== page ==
WASHINGTON – The House on Tuesday passed by an overwhelming majority a $ 741 billion defense policy bill that would require Confederate names to be removed from U.S. military bases, defying President Trump’s veto threat and bringing lawmakers closer together of a possible confrontation during his last weeks in power.
The bipartisan vote 335-78 to approve legislation that allows pay increases for U.S. troops reflected optimism among lawmakers from both parties that Congress would be able to force the bill to pass over Mr. Trump, in what would be his presidency’s first veto. The margin has exceeded the two-thirds majority that the House and Senate would need to muster to do so.
“Today the House sent a strong bipartisan message to the American people: Our military and our national security are more important than politics,” said Representative Adam Smith, Democrat from Washington and Chairman of the Armed Services Committee.
Congress has successfully passed the military bill every year for 60 years, with lawmakers on both sides enjoying the opportunity to project their strength on national security issues and support for the military. But Mr Trump’s objections have threatened to overturn that tradition, as he has warned since the summer that he will veto the bill.
He did so early on during tenure – largely backed by lawmakers from both parties in both chambers, as well as in the Pentagon – that the Defense Department strip the names of Confederate figures from military bases. More recently, Mr. Trump has shifted the focus of his threat, demanding that the bill include an independent repeal of a legal shield for social media companies.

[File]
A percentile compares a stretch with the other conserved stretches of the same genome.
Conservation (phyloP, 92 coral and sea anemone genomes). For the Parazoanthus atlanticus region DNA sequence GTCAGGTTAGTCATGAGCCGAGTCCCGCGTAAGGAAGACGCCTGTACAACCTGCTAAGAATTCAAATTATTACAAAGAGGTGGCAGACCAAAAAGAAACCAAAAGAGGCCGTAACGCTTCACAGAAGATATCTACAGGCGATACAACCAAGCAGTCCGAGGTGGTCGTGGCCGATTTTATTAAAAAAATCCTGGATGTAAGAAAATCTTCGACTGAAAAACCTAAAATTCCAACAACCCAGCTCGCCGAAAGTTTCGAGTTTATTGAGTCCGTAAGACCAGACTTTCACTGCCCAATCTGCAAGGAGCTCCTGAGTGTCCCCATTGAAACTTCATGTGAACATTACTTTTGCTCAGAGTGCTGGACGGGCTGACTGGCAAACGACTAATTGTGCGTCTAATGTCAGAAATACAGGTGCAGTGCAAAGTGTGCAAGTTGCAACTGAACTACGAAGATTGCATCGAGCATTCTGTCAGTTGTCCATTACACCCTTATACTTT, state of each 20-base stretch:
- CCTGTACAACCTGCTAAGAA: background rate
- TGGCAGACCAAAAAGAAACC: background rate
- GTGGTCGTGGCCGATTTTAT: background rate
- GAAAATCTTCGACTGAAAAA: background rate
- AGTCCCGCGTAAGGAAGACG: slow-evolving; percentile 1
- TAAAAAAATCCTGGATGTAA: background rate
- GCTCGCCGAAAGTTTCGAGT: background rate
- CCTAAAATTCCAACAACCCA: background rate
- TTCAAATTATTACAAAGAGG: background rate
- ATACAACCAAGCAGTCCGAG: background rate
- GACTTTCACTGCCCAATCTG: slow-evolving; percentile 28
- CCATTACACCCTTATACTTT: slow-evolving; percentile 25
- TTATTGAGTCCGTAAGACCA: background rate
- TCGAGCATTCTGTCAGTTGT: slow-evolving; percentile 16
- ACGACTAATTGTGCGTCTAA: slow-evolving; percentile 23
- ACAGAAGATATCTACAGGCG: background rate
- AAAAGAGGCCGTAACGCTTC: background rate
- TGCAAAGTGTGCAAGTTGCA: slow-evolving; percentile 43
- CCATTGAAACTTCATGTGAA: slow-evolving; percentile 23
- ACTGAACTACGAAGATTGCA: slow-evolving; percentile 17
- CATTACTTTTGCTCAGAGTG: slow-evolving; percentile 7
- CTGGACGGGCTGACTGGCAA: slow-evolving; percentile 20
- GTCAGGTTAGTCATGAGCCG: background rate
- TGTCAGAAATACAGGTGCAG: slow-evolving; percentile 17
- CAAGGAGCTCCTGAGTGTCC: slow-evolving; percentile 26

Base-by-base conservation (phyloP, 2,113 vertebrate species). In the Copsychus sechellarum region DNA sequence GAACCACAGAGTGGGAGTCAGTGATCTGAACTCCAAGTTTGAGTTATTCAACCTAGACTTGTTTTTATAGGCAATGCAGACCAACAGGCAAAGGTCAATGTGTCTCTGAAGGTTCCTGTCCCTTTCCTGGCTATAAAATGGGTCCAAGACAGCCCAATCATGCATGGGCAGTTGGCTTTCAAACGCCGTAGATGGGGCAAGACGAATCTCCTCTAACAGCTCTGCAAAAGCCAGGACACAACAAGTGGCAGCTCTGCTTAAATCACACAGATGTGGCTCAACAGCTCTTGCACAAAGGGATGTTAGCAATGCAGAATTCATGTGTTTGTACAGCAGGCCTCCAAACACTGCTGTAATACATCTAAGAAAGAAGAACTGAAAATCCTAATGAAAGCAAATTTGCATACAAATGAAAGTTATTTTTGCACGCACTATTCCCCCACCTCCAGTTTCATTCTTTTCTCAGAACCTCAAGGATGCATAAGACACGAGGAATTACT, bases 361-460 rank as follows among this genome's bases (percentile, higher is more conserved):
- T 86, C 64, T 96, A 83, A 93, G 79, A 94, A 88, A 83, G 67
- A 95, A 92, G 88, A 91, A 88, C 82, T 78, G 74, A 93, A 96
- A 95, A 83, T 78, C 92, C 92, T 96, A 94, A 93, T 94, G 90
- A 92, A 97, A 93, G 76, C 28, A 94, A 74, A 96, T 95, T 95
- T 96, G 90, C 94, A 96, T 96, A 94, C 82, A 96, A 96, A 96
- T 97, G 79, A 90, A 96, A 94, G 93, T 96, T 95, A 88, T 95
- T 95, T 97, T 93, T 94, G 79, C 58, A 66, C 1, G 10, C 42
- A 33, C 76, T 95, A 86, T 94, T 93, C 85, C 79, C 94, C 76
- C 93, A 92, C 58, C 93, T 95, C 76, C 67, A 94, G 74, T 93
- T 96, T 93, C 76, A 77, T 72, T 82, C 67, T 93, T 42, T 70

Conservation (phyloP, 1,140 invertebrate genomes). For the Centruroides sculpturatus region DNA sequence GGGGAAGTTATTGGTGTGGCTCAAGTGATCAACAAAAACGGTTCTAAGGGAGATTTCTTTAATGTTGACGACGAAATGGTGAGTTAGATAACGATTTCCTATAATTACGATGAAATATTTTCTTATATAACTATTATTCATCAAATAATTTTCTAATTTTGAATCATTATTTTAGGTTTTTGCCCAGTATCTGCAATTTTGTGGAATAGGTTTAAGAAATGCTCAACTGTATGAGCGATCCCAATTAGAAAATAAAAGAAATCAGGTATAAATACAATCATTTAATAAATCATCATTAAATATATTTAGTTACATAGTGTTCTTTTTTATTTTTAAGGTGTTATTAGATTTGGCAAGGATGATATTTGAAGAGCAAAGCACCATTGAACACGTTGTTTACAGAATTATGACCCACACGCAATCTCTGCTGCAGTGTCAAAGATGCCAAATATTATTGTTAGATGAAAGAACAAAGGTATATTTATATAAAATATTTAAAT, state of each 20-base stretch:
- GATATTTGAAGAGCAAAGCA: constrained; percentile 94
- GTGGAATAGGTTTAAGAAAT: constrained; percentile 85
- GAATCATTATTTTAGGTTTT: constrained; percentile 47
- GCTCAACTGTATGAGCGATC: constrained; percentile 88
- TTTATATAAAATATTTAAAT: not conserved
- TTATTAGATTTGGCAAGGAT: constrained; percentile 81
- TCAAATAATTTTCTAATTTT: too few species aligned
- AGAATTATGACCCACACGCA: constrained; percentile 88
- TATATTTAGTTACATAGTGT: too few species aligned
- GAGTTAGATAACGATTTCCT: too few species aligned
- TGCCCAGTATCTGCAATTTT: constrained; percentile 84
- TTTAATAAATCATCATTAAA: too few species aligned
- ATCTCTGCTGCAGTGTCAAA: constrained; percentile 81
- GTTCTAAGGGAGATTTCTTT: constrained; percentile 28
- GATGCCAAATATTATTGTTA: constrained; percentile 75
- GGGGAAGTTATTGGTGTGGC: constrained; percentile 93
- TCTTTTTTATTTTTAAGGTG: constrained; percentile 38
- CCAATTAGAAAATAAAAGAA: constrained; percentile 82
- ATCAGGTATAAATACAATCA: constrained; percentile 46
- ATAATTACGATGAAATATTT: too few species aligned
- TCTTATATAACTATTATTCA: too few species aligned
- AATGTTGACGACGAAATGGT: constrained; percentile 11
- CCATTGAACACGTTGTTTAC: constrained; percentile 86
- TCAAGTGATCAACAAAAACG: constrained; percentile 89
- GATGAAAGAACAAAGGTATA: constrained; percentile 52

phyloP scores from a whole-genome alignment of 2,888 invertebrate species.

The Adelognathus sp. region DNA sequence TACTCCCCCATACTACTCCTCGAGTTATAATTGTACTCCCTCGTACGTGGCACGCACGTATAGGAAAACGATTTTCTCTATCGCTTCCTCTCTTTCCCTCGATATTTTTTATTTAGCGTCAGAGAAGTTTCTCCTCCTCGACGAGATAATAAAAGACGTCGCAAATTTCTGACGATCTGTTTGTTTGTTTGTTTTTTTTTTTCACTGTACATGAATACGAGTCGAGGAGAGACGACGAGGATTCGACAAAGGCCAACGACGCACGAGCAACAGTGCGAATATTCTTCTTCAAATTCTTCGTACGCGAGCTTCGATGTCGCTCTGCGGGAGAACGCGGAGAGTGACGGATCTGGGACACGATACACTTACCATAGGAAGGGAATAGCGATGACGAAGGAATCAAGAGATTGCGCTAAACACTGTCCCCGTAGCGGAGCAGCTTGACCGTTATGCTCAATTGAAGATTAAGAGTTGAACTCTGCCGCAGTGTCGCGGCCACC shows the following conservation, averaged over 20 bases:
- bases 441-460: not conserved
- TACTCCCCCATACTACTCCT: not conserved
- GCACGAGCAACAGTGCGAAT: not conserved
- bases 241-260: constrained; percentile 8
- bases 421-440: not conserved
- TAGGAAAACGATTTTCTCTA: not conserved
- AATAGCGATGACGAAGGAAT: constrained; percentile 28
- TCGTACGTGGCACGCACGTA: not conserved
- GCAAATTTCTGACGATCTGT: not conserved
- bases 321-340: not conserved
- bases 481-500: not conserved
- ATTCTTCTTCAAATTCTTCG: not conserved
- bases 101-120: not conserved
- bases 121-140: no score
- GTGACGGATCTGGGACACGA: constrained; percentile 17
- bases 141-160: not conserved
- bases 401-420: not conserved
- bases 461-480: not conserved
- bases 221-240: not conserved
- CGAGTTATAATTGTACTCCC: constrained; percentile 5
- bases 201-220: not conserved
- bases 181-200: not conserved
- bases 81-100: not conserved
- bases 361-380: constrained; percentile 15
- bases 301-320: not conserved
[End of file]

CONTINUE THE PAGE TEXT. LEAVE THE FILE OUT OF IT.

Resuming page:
“I hope House Republicans vote against the very weak National Defense Authorization Act (NDAA), which I will do VETO,” Mr Trump written on twitter Tuesday in the hours preceding the vote. “Must include the termination of Section 230 (for national security purposes), preserve our national monuments, and allow 5G and troop reduction in foreign countries!”
All but 40 Republicans – many of whom oppose the defense bill every year – have ignored the call. Mr. Trump’s belated demand to include the drastic rollback of legal protections for social media companies in the military bill has divided his party. Some Republican leaders have publicly described the move as untenable and privately called it unreasonable.
Senator James M. Inhofe of Oklahoma, the chairman of the Armed Services Committee, has said he will try to override a veto and privately pressured the president to support the bill. But while Representative Kevin McCarthy, California Republican and Minority Leader, said on Tuesday he would support the measure, he told reporters he would not vote to overturn a possible veto, suggesting that members of the own President’s party should not adhere to such a measure. effort.
“Section 230 needs to be done,” McCarthy said, referring to the repeal of legal liability for social media companies.